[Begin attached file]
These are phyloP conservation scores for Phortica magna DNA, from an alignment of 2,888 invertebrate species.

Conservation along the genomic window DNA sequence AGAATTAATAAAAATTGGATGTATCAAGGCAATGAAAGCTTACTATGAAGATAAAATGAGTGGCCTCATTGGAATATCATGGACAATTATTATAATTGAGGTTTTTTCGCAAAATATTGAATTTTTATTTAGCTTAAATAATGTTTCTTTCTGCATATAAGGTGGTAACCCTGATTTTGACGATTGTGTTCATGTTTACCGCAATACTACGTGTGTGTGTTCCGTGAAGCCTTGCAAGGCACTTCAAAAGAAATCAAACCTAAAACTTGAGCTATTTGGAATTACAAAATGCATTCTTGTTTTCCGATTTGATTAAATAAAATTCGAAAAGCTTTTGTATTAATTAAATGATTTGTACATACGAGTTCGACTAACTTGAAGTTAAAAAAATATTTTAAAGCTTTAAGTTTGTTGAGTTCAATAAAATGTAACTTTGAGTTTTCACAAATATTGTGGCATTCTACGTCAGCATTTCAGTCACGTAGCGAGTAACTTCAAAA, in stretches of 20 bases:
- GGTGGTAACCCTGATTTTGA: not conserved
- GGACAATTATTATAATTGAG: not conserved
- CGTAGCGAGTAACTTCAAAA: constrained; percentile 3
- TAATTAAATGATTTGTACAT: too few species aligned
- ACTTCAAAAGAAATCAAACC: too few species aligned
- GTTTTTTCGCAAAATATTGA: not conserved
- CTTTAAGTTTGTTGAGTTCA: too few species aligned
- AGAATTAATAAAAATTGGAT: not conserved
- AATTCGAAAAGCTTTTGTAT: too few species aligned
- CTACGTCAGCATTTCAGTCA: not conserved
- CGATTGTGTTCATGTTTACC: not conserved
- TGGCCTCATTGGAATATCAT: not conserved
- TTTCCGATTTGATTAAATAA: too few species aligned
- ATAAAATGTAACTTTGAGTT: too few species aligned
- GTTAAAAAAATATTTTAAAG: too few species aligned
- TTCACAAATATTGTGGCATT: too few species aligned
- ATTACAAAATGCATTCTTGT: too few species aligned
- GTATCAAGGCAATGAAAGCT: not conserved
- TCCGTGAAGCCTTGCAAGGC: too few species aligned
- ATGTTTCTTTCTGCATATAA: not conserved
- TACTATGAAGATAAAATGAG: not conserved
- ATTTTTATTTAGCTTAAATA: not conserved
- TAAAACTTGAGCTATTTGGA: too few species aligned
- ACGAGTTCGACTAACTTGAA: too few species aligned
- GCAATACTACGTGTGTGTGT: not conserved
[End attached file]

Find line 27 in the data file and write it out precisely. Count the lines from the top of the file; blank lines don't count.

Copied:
- GCAATACTACGTGTGTGTGT: not conserved